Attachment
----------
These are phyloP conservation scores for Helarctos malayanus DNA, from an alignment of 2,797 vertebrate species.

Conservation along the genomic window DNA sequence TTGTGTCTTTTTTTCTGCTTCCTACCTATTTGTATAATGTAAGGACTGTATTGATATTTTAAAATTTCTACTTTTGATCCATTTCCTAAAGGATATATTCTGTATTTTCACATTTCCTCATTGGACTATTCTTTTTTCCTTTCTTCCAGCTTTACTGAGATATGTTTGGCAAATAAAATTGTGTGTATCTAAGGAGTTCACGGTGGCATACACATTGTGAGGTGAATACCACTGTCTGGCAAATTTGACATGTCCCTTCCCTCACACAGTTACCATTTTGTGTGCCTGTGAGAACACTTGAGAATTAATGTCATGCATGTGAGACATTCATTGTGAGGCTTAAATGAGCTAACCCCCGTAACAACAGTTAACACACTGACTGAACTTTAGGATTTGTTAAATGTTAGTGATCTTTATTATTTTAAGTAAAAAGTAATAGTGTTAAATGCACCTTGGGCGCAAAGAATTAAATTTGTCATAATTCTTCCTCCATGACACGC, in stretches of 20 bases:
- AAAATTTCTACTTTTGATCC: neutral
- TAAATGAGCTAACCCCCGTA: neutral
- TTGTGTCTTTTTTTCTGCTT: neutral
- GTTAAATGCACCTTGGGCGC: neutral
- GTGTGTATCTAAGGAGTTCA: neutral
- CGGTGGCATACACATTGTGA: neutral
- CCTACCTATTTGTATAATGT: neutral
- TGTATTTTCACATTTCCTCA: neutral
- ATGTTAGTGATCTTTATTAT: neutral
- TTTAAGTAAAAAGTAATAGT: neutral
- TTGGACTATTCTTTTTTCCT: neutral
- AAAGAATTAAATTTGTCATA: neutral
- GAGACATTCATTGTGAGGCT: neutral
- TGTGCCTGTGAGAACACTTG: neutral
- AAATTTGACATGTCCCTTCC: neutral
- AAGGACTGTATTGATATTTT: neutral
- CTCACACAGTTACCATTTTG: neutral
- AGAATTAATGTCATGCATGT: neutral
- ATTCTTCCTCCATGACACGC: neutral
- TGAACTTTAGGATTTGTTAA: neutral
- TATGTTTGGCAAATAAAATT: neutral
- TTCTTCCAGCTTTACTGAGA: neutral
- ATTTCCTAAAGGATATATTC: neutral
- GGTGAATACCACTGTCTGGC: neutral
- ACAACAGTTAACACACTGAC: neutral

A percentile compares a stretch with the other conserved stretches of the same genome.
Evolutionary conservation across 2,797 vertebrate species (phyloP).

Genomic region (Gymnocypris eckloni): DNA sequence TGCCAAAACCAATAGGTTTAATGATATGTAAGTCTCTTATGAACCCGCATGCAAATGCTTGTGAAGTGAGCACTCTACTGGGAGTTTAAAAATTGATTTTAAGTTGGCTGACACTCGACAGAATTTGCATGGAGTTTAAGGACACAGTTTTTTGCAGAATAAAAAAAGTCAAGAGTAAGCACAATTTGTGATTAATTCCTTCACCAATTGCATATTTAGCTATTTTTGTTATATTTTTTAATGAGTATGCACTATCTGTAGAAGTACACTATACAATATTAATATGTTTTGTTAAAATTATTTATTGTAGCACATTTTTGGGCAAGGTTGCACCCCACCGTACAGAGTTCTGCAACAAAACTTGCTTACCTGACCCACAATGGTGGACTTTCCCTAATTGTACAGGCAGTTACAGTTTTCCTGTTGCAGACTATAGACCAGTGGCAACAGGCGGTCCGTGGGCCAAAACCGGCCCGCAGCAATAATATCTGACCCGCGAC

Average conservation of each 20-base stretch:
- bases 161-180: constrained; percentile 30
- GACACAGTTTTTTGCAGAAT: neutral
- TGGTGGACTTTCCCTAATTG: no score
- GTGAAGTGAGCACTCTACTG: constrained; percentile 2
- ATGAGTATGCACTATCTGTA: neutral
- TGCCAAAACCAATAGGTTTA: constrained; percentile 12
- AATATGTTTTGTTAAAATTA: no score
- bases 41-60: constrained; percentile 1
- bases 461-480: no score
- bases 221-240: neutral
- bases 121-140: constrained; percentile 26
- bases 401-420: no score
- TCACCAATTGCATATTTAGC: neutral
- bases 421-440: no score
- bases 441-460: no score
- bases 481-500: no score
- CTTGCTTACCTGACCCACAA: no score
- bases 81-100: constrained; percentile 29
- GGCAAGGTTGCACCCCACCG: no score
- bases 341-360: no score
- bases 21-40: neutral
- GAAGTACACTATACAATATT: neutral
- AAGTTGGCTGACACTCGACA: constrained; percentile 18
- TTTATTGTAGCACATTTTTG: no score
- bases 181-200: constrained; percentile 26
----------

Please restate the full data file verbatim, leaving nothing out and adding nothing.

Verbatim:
These are phyloP conservation scores for Helarctos malayanus DNA, from an alignment of 2,797 vertebrate species.

Conservation along the genomic window DNA sequence TTGTGTCTTTTTTTCTGCTTCCTACCTATTTGTATAATGTAAGGACTGTATTGATATTTTAAAATTTCTACTTTTGATCCATTTCCTAAAGGATATATTCTGTATTTTCACATTTCCTCATTGGACTATTCTTTTTTCCTTTCTTCCAGCTTTACTGAGATATGTTTGGCAAATAAAATTGTGTGTATCTAAGGAGTTCACGGTGGCATACACATTGTGAGGTGAATACCACTGTCTGGCAAATTTGACATGTCCCTTCCCTCACACAGTTACCATTTTGTGTGCCTGTGAGAACACTTGAGAATTAATGTCATGCATGTGAGACATTCATTGTGAGGCTTAAATGAGCTAACCCCCGTAACAACAGTTAACACACTGACTGAACTTTAGGATTTGTTAAATGTTAGTGATCTTTATTATTTTAAGTAAAAAGTAATAGTGTTAAATGCACCTTGGGCGCAAAGAATTAAATTTGTCATAATTCTTCCTCCATGACACGC, in stretches of 20 bases:
- AAAATTTCTACTTTTGATCC: neutral
- TAAATGAGCTAACCCCCGTA: neutral
- TTGTGTCTTTTTTTCTGCTT: neutral
- GTTAAATGCACCTTGGGCGC: neutral
- GTGTGTATCTAAGGAGTTCA: neutral
- CGGTGGCATACACATTGTGA: neutral
- CCTACCTATTTGTATAATGT: neutral
- TGTATTTTCACATTTCCTCA: neutral
- ATGTTAGTGATCTTTATTAT: neutral
- TTTAAGTAAAAAGTAATAGT: neutral
- TTGGACTATTCTTTTTTCCT: neutral
- AAAGAATTAAATTTGTCATA: neutral
- GAGACATTCATTGTGAGGCT: neutral
- TGTGCCTGTGAGAACACTTG: neutral
- AAATTTGACATGTCCCTTCC: neutral
- AAGGACTGTATTGATATTTT: neutral
- CTCACACAGTTACCATTTTG: neutral
- AGAATTAATGTCATGCATGT: neutral
- ATTCTTCCTCCATGACACGC: neutral
- TGAACTTTAGGATTTGTTAA: neutral
- TATGTTTGGCAAATAAAATT: neutral
- TTCTTCCAGCTTTACTGAGA: neutral
- ATTTCCTAAAGGATATATTC: neutral
- GGTGAATACCACTGTCTGGC: neutral
- ACAACAGTTAACACACTGAC: neutral

A percentile compares a stretch with the other conserved stretches of the same genome.
Evolutionary conservation across 2,797 vertebrate species (phyloP).

Genomic region (Gymnocypris eckloni): DNA sequence TGCCAAAACCAATAGGTTTAATGATATGTAAGTCTCTTATGAACCCGCATGCAAATGCTTGTGAAGTGAGCACTCTACTGGGAGTTTAAAAATTGATTTTAAGTTGGCTGACACTCGACAGAATTTGCATGGAGTTTAAGGACACAGTTTTTTGCAGAATAAAAAAAGTCAAGAGTAAGCACAATTTGTGATTAATTCCTTCACCAATTGCATATTTAGCTATTTTTGTTATATTTTTTAATGAGTATGCACTATCTGTAGAAGTACACTATACAATATTAATATGTTTTGTTAAAATTATTTATTGTAGCACATTTTTGGGCAAGGTTGCACCCCACCGTACAGAGTTCTGCAACAAAACTTGCTTACCTGACCCACAATGGTGGACTTTCCCTAATTGTACAGGCAGTTACAGTTTTCCTGTTGCAGACTATAGACCAGTGGCAACAGGCGGTCCGTGGGCCAAAACCGGCCCGCAGCAATAATATCTGACCCGCGAC

Average conservation of each 20-base stretch:
- bases 161-180: constrained; percentile 30
- GACACAGTTTTTTGCAGAAT: neutral
- TGGTGGACTTTCCCTAATTG: no score
- GTGAAGTGAGCACTCTACTG: constrained; percentile 2
- ATGAGTATGCACTATCTGTA: neutral
- TGCCAAAACCAATAGGTTTA: constrained; percentile 12
- AATATGTTTTGTTAAAATTA: no score
- bases 41-60: constrained; percentile 1
- bases 461-480: no score
- bases 221-240: neutral
- bases 121-140: constrained; percentile 26
- bases 401-420: no score
- TCACCAATTGCATATTTAGC: neutral
- bases 421-440: no score
- bases 441-460: no score
- bases 481-500: no score
- CTTGCTTACCTGACCCACAA: no score
- bases 81-100: constrained; percentile 29
- GGCAAGGTTGCACCCCACCG: no score
- bases 341-360: no score
- bases 21-40: neutral
- GAAGTACACTATACAATATT: neutral
- AAGTTGGCTGACACTCGACA: constrained; percentile 18
- TTTATTGTAGCACATTTTTG: no score
- bases 181-200: constrained; percentile 26